What I Learned in Mass While Trying to Keep my Toddler Quiet

I'm a newly converted Catholic. Raised in evangelical churches my whole life, I'm used to Sunday school and massive well-funded kids programs that have entire wings of a church building dedicated to keeping children happy and away from you while you spend time in worship. Let's be honest. For a lot of us with kids, it's free babysitting while we sit with our latte in relative silence for an hour a week. At least that's how it felt to me. Church became a social activity. A place to go and see friends, get some quiet time away from the kids, have a latte at the coffee bar, and hear the praise band that sounded like a rock concert.

I'm not really sure when Jesus left the building, but it happened and I missed Him. After a long researching period that lasted over a year, I found myself in the last place I ever expected to be: the Catholic church down the street. Growing up I had been to Catholic mass and found it so foreign and boring that it was a shocking revelation when the knowledge I had gleaned from all the books and history turned into awe at the beauty that was right in front of me. The ancient rituals took on a whole new deep meaning to me that I had never known before but felt connected to, like a genetic memory. It felt like home.

But what the heck would I do with my kids? They had grown up in kiddie wonderland in every church we had attended. They got to basically party every Sunday and now I was requiring them to sit (and stand, and kneel, and stand, and sit) on a hard bench every week. It's not an easy transition to make. Catholic churches don't have Sunday school. They believe that the entire body of Christ should worship together from newborn to senior citizen. We are all in this together. One reason I believe many cradle Catholics turn away from the church as adults is because no one explained to them when they were children what this mystery of the liturgy and the miracle of the Eucharist really is, and why it's worth sitting through. And I don't have the answer on how to do that for children. It's something I will be trying diligently to do and I believe it will take work and creativity.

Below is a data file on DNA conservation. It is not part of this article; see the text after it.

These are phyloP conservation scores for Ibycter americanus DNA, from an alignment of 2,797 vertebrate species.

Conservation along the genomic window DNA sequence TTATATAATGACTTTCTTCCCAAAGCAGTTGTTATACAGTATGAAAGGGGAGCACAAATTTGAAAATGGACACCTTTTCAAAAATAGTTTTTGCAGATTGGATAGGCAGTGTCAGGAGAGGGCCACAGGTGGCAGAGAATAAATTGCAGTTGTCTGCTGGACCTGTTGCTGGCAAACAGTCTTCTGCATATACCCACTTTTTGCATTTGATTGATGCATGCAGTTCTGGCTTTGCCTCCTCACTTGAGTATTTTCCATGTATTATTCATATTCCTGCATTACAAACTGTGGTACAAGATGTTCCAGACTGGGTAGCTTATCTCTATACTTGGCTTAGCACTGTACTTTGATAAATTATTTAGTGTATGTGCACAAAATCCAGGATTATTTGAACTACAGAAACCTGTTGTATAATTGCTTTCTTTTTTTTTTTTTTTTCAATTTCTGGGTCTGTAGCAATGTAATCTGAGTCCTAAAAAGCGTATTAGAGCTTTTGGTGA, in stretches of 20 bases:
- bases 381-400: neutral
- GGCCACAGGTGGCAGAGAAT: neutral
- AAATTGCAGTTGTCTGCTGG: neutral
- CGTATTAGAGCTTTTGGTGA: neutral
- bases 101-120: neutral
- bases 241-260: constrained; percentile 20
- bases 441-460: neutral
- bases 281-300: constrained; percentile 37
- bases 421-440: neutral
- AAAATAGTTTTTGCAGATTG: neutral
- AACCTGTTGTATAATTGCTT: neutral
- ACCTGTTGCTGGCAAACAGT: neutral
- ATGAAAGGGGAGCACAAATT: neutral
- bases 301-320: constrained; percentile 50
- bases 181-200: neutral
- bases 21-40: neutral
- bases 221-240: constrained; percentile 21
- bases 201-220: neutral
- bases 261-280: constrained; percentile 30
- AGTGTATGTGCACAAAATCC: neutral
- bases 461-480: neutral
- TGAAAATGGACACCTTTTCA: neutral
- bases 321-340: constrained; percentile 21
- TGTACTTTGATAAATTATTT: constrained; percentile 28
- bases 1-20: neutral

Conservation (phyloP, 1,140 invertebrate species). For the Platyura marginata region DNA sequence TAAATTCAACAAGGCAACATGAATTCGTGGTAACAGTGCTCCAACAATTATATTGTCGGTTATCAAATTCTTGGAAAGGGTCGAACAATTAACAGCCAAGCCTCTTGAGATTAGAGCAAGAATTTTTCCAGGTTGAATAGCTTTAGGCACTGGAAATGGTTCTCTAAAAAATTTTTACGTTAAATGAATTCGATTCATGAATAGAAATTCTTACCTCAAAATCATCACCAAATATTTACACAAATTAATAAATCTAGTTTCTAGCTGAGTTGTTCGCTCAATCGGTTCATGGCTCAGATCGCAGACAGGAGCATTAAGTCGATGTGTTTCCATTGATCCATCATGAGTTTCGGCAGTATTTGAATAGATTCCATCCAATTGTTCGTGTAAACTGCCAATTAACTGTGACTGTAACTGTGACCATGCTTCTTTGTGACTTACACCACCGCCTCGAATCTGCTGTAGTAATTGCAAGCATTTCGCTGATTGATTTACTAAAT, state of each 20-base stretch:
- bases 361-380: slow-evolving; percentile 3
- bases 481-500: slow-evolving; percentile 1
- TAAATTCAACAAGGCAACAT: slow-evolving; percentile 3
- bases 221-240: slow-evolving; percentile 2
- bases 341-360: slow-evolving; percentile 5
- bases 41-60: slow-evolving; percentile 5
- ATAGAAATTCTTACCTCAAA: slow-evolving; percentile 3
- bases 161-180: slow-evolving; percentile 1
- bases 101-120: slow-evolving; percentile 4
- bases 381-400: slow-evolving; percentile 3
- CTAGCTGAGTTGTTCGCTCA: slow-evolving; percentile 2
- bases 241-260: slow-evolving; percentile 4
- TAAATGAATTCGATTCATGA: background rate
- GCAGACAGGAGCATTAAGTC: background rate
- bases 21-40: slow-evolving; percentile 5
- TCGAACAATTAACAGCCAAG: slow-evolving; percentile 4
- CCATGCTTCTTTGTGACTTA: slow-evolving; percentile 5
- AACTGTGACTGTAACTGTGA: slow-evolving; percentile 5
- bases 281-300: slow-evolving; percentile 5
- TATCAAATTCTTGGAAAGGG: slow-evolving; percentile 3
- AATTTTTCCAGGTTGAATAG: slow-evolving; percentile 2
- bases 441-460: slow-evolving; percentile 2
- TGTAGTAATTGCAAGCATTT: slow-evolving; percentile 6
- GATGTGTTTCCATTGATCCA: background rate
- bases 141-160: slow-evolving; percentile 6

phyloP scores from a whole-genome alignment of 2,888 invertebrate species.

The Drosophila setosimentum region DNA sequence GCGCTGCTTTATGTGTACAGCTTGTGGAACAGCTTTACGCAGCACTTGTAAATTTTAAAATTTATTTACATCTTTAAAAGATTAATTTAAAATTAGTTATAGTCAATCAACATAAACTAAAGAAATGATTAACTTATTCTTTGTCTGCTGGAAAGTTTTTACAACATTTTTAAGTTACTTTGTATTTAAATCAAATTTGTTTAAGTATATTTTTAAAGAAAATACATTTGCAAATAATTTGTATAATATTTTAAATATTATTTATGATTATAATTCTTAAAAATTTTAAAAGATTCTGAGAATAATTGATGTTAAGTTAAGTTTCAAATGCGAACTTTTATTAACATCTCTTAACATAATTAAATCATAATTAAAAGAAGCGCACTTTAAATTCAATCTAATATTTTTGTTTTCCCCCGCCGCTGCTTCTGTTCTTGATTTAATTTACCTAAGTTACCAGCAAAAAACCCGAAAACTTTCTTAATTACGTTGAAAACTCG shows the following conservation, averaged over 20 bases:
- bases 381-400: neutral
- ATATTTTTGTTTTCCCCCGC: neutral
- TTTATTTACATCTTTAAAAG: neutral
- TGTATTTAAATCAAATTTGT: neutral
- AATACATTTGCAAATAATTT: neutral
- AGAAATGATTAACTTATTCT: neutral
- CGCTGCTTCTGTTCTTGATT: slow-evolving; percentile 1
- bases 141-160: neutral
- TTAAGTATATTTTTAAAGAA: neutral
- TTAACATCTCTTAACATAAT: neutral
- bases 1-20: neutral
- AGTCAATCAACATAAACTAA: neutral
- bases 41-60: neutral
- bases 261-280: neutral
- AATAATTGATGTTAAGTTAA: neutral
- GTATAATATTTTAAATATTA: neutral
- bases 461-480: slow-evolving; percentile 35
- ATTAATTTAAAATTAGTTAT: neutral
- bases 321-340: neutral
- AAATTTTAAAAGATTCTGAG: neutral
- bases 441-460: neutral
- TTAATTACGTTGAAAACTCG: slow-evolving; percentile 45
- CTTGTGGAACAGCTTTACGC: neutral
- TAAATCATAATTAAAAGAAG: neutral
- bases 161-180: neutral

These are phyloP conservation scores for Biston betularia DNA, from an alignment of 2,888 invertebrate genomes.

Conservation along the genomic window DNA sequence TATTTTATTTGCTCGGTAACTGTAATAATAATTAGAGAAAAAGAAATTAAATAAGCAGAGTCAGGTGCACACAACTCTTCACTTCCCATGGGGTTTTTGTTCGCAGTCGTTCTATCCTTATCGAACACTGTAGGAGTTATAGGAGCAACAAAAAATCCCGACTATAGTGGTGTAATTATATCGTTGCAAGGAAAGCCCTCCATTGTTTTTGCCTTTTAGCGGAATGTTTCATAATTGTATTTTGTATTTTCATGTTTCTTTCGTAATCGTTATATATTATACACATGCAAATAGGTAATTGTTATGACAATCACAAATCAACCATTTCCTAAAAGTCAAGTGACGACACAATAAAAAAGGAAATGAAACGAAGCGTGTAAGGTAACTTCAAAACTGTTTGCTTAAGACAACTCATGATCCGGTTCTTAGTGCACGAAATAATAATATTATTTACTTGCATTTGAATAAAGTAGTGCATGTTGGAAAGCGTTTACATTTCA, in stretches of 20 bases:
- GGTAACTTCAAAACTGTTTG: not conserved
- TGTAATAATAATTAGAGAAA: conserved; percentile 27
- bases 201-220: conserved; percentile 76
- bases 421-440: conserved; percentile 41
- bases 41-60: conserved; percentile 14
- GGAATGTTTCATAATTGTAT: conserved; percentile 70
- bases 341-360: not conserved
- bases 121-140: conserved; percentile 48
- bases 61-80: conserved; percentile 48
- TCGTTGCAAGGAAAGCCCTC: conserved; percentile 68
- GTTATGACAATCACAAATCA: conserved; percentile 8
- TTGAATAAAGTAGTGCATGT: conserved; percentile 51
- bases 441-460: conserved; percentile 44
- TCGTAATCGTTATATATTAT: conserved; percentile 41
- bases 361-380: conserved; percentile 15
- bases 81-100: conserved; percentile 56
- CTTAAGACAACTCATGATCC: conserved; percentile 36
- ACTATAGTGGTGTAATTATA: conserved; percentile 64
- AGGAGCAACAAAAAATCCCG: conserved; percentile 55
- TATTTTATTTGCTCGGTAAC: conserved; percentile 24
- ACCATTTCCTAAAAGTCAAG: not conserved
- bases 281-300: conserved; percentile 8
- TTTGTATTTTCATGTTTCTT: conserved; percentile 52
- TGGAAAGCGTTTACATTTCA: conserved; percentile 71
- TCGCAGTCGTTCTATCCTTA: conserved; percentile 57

To make matters more difficult I have a three-year-old son. Getting through an hour-long mass is like signing up for an anxiety attack, or it was until last week. After coming home dejected many weeks in a row because I had failed to get him to behave — we spent more time in the hallway than in the mass — I felt defeated. I considered leaving them at home with their father so I could just go to mass! After all, I hadn't heard the homily, I had no idea what was said, or what passages were read. I was busy handing out crayons, shushing and trying to distract and cajole while keeping him from banging the kneeler on the floor. Even worse was the time he yelled, "I'm done! I wanna go home now," during a particularly quiet moment which had several pews of people chuckling for a good minute or so. I felt cheated. I didn't get anything out of it and I probably ruined it for everyone around us.